Is there a way to reduce bunions naturally?
1. Foot Mobilisation Therapy
Foot mobilisation Therapy (FMT) is a hands-on treatment, that aims to straighten the deviation in the big toe through gentle and steady realignment therapy. This helps strengthen the big toe, the joint, and the muscles in and around that area of the foot.
FMT is especially effective because it not only acts to correct an existing bunion, but through strengthening the muscles in the foot, also addresses the underlying cause, preventing future bunion formation.
Benefits of foot mobilisation
- It’s a gentle approach, with significantly less pain or impact on day to day activity than bunion surgery.
- It creates long term changes that address the underlying cause of your bunion and prevent the chance of future bunions forming
- Unlike surgery or orthotics, FMT doesn’t require you to change your footwear or activities that you enjoy so it has far less limitation on your lifestyle
- FMT doesn’t require recovery time. The exercise and hands-on manipulation are completed over a series of sessions, with some quick at-home exercise to perform between sessions. Because the process is gentle and gradual, no recovery time is required between sessions
- FMT also works to straighten the joint of the big toe, correcting existing deviations and reducing the size of the bunion
- It improves the function of the foot that caused the bunion in the first place. Your core walking and running patterns change as your foot strengthens which has a positive effect long term.
2. Home Exercises
Podiatry exercises, completed in a short amount of time at home, can be used to compliment a course of foot mobilisation therapy. The exercises target some of the larger muscles of the foot strengthening them in order to help to support the affected toe and surrounding tissues. This allows the area to heal and realign naturally, with long term results.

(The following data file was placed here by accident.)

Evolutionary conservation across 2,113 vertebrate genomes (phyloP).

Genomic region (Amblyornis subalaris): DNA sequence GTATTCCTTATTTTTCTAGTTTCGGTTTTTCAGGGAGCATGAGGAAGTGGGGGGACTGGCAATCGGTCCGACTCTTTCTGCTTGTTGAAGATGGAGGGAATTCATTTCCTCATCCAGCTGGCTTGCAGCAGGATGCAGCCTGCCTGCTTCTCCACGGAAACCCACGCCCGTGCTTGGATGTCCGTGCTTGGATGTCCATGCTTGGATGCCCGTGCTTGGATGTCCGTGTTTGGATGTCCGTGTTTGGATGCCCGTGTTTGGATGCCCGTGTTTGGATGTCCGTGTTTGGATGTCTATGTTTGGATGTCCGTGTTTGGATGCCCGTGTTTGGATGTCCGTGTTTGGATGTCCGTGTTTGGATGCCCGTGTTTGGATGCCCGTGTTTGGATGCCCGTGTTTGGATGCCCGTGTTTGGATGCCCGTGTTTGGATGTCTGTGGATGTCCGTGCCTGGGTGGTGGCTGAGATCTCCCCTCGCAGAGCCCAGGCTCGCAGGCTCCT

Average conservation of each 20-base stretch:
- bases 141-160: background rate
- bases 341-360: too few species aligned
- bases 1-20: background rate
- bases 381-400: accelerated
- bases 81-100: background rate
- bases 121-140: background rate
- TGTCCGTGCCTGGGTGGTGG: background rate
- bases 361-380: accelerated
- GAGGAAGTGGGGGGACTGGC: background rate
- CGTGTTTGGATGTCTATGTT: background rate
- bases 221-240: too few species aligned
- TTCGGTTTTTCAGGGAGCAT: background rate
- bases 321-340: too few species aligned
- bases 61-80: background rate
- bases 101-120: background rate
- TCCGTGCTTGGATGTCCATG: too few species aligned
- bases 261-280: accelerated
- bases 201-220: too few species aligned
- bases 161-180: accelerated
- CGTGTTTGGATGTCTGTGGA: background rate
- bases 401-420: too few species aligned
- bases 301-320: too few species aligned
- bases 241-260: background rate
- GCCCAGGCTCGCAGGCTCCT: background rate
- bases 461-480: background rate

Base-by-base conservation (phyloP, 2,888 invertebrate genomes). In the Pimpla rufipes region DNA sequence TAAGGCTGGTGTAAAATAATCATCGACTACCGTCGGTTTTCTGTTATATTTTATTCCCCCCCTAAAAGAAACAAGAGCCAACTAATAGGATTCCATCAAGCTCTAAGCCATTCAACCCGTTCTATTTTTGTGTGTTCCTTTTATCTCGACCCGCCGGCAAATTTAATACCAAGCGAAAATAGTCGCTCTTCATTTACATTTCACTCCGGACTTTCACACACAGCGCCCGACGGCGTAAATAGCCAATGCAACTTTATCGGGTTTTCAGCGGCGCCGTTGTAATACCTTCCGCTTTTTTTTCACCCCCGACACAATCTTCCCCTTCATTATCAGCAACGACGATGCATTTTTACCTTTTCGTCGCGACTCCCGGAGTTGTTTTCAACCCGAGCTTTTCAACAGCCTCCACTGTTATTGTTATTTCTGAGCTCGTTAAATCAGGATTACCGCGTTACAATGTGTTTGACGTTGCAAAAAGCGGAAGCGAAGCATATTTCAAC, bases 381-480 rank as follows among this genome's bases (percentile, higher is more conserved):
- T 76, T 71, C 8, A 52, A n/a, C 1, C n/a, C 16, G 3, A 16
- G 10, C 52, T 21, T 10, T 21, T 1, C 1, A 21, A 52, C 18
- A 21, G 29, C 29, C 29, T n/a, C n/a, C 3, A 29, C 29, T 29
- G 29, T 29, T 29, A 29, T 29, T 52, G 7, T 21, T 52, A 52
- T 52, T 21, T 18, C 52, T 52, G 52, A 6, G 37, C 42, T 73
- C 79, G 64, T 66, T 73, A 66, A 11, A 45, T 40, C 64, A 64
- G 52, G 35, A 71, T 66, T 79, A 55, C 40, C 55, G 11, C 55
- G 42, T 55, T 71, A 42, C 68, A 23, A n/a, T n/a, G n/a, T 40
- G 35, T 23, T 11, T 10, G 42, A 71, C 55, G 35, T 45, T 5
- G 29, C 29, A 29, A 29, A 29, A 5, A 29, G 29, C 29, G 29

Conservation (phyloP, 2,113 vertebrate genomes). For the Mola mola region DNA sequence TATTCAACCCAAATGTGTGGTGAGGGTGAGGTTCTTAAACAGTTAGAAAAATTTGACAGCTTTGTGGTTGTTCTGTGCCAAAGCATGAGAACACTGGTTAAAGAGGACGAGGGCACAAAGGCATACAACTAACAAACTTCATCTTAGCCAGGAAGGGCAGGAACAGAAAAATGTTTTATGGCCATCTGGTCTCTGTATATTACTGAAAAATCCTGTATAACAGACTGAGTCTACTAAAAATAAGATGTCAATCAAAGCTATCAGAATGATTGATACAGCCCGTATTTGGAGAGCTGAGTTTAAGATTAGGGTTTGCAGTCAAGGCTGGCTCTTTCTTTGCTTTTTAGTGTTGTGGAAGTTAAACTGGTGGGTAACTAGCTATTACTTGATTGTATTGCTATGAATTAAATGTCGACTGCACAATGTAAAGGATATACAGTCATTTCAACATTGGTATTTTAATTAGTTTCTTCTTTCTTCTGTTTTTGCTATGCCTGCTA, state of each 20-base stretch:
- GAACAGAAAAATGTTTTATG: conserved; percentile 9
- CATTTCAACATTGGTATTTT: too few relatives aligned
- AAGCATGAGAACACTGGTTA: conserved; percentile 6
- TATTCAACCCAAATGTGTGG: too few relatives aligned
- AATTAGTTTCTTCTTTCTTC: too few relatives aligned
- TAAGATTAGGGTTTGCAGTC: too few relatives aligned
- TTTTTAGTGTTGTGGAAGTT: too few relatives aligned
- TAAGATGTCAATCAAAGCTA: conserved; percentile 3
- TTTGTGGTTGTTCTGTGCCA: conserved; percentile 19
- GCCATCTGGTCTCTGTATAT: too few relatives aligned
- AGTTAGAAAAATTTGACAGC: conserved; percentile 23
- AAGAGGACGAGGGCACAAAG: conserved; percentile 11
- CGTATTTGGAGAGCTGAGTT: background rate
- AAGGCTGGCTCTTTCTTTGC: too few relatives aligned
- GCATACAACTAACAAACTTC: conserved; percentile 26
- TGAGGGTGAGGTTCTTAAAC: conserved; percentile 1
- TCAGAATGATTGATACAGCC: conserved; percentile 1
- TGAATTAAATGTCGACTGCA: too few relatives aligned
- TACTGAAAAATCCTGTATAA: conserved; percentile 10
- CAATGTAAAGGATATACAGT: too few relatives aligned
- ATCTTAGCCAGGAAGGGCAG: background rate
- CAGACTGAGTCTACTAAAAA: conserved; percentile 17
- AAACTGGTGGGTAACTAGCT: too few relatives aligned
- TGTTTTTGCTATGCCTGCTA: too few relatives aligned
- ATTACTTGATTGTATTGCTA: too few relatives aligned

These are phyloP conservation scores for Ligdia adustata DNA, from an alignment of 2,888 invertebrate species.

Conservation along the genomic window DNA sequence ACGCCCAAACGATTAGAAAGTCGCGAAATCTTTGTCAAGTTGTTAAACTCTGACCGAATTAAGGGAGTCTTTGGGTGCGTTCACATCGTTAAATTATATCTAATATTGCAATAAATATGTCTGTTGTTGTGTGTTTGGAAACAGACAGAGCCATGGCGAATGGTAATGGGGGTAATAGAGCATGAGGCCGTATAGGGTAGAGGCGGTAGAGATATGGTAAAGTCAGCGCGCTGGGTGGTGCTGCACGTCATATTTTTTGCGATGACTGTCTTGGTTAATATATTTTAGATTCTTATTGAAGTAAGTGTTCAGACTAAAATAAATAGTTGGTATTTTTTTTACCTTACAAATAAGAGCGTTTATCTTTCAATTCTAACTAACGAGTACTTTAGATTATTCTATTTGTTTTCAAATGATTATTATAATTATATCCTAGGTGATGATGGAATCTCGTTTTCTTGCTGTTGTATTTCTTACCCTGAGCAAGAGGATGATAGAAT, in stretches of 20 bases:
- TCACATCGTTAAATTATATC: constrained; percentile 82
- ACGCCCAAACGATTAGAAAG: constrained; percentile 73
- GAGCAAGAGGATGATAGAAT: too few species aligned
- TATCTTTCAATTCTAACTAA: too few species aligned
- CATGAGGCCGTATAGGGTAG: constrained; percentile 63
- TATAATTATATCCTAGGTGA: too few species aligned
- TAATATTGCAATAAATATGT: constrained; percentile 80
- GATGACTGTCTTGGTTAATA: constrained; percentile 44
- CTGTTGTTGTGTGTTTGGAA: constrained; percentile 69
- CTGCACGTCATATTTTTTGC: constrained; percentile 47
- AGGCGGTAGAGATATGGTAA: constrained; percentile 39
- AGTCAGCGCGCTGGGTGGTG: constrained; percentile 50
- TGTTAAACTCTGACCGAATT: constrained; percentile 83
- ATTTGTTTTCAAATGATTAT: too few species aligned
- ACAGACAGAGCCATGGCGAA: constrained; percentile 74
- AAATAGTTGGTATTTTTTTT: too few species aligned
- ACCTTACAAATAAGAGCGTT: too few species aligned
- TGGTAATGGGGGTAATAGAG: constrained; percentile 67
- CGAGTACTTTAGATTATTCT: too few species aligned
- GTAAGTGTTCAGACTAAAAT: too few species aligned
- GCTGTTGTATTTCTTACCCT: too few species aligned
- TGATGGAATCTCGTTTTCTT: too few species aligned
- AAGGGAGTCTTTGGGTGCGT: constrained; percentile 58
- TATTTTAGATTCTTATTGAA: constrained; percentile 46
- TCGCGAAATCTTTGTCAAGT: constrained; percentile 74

What if the bunion is bone?
If the bump that makes up your bunion is bone then the only true way to remove that lump is via surgery. Despite is popularity as a suggested treatment option, a surgical approach shouldn’t be recommended until confirmation that the issue causing you bunion cannot be resolved with foot mobilisation and physical therapy.
Our Bunion Treatment Process
At Alternative Foot Solutions, Foot Mobilisation Therapy is our speciality and we have successfully treated thousands of patients, helping them avoid bunion surgery.
We offer an initial Bunion Assessment, where we run through a series of examination and evaluation to determine the cause and condition of your bunion and assess the best treatment options for bunion treatment or correction.
Your Bunion Assessment Includes:
- Initial consultation
- Biomechanical Examination
- Gait Analysis
- Foot Mobilisation Therapy Evaluation
- Diagnosis and Explanation of the underlying cause of your bunion
- A Personalised Treatment Plan
Tags: Bunion Treatment Sydney, Bunion Surgery